This study will enroll 12–24 patients with intractable focal pain from cancer. In order to be considered for the study, patients must have terminal cancer (less than 12 months projected survival in the estimation of the treating oncologist) and pain that is greater than 4 out of 10 on a visual analog scale despite treatment with greater than 200 mg/day of morphine (or equivalent). Patients with unstable medical disease, chemotherapy within the past 3 weeks, or radiation within the past 14 days are excluded. During the clinical phase, patients are allowed to continue with their usual treatment regimen and pain medications as prescribed and adjusted by their treating physician.

Eligible patients will receive 10 intradermal injections of 100 uL each into the dermatome corresponding to the radicular distribution of their pain. As a phase 1 trial, the primary outcome is to determine the safety of vector injection. This will be assessed by physical examinations as well as hematologic and virological analyses performed on day 3, 7, 10, 14, 21, 28 and monthly thereafter. Pain will be assessed as a secondary outcome using a numeric rating scale [20], the McGill Short-Form Pain Questionnaire [20], the Eastern Cooperative Oncology Group (ECOG) Performance Status [21], and concurrent analgesic use assessed by patient diary. In this dose-escalation trial, three patients will receive 107 plaque-forming units (pfu) of the vector, three patients will receive 108 pfu, and three patients will receive 109 pfu. At the highest tolerated dose, an additional three patients will be enrolled. The trial can be expanded to include 12 additional patients at the highest dose to further investigate safety and/or efficacy if desired.

Additional Approaches to Treating Chronic Pain Using HSV-Based Vectors

The phase 1 clinical trial currently underway will establish the safety of the HSV-mediated approach in patients. The preclinical animal data indicate that while preproenkephalin gene transfer should be useful for the treatment of inflammatory pain, it is not the most effective vector for the treatment of neuropathic pain. Therefore, based on the preclinical data, we have submitted a proposal for a phase 1/2a trial of the GAD-expressing vector in patients with neuropathic pain from PDN. This proposal was reviewed by the Recombinant DNA Advisory Committee of the National Institutes of Health (NIH) in March 2009. In addition, we have constructed an HSV-based vector to express endomorphin-2 [22], one of the putative endogenous ligands for the mu opioid receptor, that will follow. Beyond these applications at hand, HSV vectors expressing a number of other gene products of interest in the treatment of pain are being studied in animal models. Yeomans and colleagues have shown that HSV vectors expressing antisense RNA sequences can be used to reduce expression of voltage-gated sodium channels [23] or the pain-related neurotransmitter calcitonin gene-related peptide (CGRP)[23] in primary sensory afferents with concurrent pain-relieving results. In light of the important potential role of a neuroimmune response in the pathogenesis of neuropathic pain, we have constructed and tested HSV vectors expressing the anti-inflammatory peptides IL-4 [24], IL-10 [25], and the truncated form of the p55 TNFá receptor [26–28], all of which reduce the spinal inflammatory response concurrent with a reduction in pain in rodent models. And in a novel approach, HSV-mediated expression of dominant negative form of PKC has been used to reduce basal and sensitizing responses to capsaicin in peripheral nerve [29].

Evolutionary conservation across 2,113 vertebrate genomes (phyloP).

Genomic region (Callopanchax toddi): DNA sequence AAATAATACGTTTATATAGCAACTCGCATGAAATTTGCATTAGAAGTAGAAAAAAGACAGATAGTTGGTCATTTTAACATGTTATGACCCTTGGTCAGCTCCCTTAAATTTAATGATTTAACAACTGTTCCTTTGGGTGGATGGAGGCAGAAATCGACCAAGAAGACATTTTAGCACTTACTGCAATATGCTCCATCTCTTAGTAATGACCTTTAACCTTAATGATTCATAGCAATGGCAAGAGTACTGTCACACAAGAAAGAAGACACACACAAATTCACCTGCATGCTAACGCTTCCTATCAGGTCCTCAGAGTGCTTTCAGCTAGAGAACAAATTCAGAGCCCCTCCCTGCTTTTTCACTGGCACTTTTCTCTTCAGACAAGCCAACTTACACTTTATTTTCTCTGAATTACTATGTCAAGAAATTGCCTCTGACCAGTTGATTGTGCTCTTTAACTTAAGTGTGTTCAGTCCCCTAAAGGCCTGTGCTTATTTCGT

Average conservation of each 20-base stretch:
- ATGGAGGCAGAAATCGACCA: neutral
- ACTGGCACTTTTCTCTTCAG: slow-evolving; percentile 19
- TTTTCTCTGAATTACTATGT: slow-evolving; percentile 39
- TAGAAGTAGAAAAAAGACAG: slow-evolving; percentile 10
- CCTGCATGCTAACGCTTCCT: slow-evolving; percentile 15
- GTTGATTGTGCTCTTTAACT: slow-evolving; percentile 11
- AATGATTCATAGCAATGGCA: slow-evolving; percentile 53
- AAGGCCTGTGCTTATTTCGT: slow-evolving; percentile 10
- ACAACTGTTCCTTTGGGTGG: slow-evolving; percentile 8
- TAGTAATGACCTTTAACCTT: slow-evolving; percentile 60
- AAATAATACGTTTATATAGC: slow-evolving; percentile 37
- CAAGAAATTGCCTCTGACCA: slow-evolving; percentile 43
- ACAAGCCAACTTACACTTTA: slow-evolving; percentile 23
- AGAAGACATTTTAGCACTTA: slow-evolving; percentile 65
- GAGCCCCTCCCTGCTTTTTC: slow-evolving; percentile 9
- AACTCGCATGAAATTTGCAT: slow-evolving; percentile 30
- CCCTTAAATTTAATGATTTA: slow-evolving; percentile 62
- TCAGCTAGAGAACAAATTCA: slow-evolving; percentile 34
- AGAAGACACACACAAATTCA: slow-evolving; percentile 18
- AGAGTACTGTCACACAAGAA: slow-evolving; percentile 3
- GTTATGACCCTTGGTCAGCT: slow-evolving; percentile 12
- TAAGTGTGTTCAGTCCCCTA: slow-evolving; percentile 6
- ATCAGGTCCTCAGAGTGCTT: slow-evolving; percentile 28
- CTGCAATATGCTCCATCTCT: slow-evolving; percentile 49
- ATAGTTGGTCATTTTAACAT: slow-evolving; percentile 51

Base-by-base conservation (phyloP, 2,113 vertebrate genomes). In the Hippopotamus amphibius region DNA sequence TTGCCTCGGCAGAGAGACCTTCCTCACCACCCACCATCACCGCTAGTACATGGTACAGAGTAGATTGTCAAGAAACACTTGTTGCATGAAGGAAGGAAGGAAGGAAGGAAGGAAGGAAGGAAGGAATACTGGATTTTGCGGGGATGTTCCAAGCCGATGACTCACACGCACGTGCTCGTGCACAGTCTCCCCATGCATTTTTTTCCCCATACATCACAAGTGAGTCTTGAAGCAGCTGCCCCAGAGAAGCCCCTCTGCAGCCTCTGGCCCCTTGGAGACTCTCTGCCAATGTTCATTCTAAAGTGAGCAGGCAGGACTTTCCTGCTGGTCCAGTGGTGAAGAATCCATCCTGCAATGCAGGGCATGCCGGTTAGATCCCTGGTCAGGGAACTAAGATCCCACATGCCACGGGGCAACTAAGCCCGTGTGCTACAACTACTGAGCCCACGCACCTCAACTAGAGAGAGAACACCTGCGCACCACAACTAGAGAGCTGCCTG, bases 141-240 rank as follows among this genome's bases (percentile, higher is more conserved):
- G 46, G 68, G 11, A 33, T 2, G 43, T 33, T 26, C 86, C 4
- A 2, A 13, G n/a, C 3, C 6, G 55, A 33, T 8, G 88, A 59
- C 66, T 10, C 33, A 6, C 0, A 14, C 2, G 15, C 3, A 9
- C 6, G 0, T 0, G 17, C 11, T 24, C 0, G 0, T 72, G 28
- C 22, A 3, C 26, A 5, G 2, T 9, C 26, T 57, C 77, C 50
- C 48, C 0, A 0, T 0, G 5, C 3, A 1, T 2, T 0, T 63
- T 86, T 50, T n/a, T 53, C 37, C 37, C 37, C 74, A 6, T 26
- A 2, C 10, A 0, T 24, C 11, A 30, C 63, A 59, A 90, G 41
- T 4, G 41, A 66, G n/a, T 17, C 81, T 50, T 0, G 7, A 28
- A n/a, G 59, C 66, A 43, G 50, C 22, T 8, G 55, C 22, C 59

Extensive preclinical studies published over the past decade have shown that HSV-based vectors injected into the skin can be used to transduce peripheral sensory neurons to reduce pain-related behaviors in a variety of rodent models of chronic pain. These studies have moved from the laboratory to patients, with the first human trial of gene therapy for chronic pain using an HSV-based vector expressing preproenkephalin in patients with terminal cancer pain. A second trial, to examine the effect of an HSV vector expressing GAD in neuropathic pain is in the wings. The results of these studies will determine whether gene transfer will prove useful in the treatment of patients with chronic focal forms of inflammatory or neuropathic pain.


Drs. Mata and Fink receive support from the NIH (NS038850, DK044935), the Department of Veterans Affairs, and the Juvenile Diabetes Research Foundation.

Financial Disclosure Statement

Drs. Wolfe, Wechuck, and Krisky are employees of Diamyd Inc. The phase 1 human trial at the University of Michigan is supported by grant from Diamyd Inc. to the University of Michigan (D.J. Fink, PI). Dr. Fink does not have any other financial ties to Diamyd.